The second Emergency Department (ED) regional collaborative event supported by the Oxford AHSN took place on 16 March 2018 at the Madejski Stadium, Reading.
It was hosted by Royal Berkshire ED led by Dr Manish Thakker ED Consultant and Laura Seymour, Practice Development Sister.
Approximately 60 staff from Buckinghamshire, Milton Keynes, Royal Berkshire, Oxford and Frimley NHS trusts came together to share excellence and innovation in practice and learn from each other.
Quote from one attendee: ‘It is inspiring and humbling that Emergency Departments are so keen to share ideas and seek solutions’
Royal Berks Chief Executive Steve McManus opened the event highlighting the difficulties of maintaining patient safety in the challenging environment of the ED and the importance of leadership and an open culture where the freedom to speak up is supported at senior level.
Steve encourages Royal Berks staff to apply for funding to support projects designed to improve quality and safety in patient care through the Chief Executive Transformation fund of £1 million.
The theme of the day was caring for vulnerable patients within the ED with a diversity of presentations illustrating the fantastic work happening throughout the region.
- Frailty Pathway: RBH presented their innovative work on the development of their frailty service over the last three years and shared key tips for success and avoiding pitfalls. Many of the attendees expressed interest in implementing this work in their own trusts noting the positive impact of dedicated frailty practitioners and consultant support which ensures that frail and elderly patients are managed on the appropriate pathway.
- ‘Frequent attender’s initiative: The Royal Berks described the impact of the development of a multi-agency forum where representatives from acute, community, police and voluntary services meet to address the meaning of attendances and develop bespoke care plans for each patient.
- Volunteering within the ED is a well-established co-production service within Royal Berks.
One attendee commented ‘Co-production is a must in everything we do, without it you can have a beautiful plan/policy to be implemented, if it’s not developed with patients in the end it will still fail.’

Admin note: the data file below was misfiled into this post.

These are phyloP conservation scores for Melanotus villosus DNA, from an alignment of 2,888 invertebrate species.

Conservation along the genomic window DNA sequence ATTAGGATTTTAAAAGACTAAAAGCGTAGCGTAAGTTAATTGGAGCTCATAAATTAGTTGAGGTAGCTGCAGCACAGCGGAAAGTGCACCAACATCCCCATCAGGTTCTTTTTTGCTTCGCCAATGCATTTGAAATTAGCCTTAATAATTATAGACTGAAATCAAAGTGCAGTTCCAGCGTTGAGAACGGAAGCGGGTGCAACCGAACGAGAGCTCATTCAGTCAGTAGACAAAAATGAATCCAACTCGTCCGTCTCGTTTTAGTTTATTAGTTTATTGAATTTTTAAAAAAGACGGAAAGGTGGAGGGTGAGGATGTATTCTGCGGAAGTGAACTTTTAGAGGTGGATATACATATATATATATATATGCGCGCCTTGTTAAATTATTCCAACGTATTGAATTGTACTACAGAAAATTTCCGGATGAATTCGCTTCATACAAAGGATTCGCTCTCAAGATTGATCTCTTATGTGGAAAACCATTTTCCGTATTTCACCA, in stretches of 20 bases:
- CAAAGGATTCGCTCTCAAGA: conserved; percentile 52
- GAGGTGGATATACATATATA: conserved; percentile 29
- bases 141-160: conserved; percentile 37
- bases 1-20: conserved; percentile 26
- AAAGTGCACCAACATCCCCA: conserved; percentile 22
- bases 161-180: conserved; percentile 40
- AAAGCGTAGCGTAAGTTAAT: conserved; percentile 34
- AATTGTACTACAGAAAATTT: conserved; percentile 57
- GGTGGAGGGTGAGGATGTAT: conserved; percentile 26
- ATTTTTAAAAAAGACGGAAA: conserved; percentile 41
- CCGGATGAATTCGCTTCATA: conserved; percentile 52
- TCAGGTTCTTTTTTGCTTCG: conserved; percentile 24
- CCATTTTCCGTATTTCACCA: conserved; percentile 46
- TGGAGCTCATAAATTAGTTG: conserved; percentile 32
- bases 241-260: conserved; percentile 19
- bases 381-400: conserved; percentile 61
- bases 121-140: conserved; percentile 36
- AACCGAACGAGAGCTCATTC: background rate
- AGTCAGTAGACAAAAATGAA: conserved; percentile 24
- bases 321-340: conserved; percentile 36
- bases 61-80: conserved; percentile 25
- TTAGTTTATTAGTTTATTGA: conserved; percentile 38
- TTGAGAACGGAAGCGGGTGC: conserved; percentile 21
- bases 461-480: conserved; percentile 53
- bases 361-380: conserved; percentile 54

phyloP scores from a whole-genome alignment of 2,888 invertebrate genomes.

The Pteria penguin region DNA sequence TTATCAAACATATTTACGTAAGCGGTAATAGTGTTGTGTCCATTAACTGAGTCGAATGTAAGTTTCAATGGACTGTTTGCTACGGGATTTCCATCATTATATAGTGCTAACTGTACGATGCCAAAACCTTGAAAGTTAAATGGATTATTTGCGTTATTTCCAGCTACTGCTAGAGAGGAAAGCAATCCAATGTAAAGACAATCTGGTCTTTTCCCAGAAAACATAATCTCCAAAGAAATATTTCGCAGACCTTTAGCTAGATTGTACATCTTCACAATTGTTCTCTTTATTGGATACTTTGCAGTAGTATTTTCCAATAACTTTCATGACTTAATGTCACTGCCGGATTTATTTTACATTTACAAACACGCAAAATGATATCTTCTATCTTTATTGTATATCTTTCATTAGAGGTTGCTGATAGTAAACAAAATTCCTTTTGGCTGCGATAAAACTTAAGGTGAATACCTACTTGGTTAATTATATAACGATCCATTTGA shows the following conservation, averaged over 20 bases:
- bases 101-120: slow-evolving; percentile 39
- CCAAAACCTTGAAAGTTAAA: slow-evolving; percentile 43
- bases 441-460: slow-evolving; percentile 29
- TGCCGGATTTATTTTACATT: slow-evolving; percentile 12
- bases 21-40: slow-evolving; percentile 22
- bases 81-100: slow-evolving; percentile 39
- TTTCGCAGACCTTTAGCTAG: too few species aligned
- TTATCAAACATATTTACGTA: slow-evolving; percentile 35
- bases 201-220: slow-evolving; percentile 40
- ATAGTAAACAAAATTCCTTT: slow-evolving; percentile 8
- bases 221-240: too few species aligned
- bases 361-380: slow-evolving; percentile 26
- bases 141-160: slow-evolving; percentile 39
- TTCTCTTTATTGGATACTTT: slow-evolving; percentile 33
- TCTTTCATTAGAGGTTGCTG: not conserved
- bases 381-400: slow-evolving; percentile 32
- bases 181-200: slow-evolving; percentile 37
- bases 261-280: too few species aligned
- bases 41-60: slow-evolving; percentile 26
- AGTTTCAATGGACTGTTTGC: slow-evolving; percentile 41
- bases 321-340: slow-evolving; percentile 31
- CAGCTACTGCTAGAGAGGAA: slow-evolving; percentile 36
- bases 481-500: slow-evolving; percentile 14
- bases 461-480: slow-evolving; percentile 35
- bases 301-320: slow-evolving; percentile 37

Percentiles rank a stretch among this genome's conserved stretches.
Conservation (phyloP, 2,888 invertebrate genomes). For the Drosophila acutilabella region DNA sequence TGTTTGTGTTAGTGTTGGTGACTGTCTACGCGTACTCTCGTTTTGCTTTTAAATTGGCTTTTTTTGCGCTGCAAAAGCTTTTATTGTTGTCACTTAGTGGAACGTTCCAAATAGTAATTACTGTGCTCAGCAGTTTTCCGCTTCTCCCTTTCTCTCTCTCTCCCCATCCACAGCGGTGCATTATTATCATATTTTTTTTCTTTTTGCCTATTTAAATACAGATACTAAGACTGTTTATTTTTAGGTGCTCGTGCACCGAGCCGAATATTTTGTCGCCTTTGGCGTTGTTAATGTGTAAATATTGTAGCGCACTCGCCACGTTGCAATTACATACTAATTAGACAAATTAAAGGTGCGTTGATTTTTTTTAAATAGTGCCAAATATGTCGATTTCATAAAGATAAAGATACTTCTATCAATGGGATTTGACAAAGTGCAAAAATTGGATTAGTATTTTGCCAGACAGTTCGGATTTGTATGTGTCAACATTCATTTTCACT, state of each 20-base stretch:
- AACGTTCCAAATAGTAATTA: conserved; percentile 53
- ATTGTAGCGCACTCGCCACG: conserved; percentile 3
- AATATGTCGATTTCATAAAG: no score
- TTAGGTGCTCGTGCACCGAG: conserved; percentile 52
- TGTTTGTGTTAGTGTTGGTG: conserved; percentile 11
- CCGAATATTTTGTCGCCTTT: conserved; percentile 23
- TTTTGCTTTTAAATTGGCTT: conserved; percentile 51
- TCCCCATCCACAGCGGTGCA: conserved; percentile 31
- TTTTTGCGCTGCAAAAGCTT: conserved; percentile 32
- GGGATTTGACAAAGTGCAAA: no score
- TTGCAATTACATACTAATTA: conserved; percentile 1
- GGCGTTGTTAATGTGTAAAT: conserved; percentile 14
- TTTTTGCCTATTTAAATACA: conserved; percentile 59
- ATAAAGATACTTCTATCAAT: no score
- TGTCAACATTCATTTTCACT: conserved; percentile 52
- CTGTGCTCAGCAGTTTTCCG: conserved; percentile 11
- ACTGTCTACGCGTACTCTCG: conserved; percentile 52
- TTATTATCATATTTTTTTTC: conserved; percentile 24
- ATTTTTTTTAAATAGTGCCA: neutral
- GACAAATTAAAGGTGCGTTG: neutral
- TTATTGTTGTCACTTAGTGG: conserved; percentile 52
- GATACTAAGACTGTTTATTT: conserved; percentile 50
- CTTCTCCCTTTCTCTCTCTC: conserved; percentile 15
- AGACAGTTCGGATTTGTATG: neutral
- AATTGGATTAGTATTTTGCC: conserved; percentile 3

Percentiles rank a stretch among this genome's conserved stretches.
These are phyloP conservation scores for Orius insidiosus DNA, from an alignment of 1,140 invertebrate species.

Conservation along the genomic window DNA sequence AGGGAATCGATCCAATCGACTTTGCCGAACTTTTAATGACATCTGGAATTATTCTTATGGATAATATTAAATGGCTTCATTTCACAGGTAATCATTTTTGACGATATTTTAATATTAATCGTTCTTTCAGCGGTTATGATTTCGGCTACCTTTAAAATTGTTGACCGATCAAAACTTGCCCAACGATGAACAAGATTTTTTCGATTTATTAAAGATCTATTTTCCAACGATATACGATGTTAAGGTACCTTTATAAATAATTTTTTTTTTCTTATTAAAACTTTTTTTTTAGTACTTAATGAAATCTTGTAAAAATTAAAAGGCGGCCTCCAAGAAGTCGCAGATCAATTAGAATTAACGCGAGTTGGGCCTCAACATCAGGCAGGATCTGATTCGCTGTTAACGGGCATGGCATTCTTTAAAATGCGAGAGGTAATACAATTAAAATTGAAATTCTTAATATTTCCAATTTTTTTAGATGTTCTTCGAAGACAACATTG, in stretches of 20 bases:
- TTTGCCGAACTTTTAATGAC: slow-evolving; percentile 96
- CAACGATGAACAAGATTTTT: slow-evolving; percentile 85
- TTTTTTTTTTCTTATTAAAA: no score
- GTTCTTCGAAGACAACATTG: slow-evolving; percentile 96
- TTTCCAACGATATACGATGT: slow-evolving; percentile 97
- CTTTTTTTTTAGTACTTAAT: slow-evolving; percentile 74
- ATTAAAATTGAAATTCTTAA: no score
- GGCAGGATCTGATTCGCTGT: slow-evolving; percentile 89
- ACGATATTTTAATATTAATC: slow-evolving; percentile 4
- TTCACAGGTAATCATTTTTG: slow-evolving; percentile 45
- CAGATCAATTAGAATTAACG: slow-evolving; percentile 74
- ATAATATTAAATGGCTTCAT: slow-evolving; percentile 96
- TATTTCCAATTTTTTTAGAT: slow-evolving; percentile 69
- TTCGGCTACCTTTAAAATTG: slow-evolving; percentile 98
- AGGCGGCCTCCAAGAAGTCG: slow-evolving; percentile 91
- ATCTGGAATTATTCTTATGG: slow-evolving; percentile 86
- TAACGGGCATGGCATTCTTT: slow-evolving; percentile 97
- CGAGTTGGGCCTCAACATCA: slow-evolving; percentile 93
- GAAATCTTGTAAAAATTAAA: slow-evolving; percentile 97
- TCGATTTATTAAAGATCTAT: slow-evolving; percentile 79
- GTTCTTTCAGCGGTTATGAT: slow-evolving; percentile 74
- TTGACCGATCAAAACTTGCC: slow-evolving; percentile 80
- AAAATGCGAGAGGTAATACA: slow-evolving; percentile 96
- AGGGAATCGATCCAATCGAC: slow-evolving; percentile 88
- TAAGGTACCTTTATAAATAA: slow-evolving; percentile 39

- The Pictorial Exchange Communication System (PECS) a communication tool for patients with severe learning difficulties/autism was shared by the Bucks team and developed from the lived experienced of the clinician and her severely autistic brother.
- Frimley Health shared the development of their Alcohol Liaison Service and the importance of the role of the Alcohol Specialist Nurse in securing a reduction in the number of patients who present to their ED with alcohol related health needs.
Ian’s story, describing his recovery from alcohol dependence to his current life of secure employment and work as a peer supporter and mentor, was described as ‘very moving – makes you think about the person behind the illness’.
- The role of the ED Safety Practitioner as presented by Oxford University Hospitals is unique in the region and generated a lot of discussion among attendees. Discussing the impact of collaborative data-sharing on improving safety in the community with a reduction in ED attendances, there was much for the attending trusts to reflect on.
- The day was closed by a presentation from Oxford Health on ‘Broadening the network of partners to improve mental health are’ which highlighted the 10% increase in the number of patients presenting to EDs with mental health emergencies. Unmet needs, both psychosocial and patient experience, are helped by collaborative care planning and the presence within EDs of peer support from organisations like Mind.
Feedback from attendees described the event as insightful, refreshing, challenging and thought-provoking.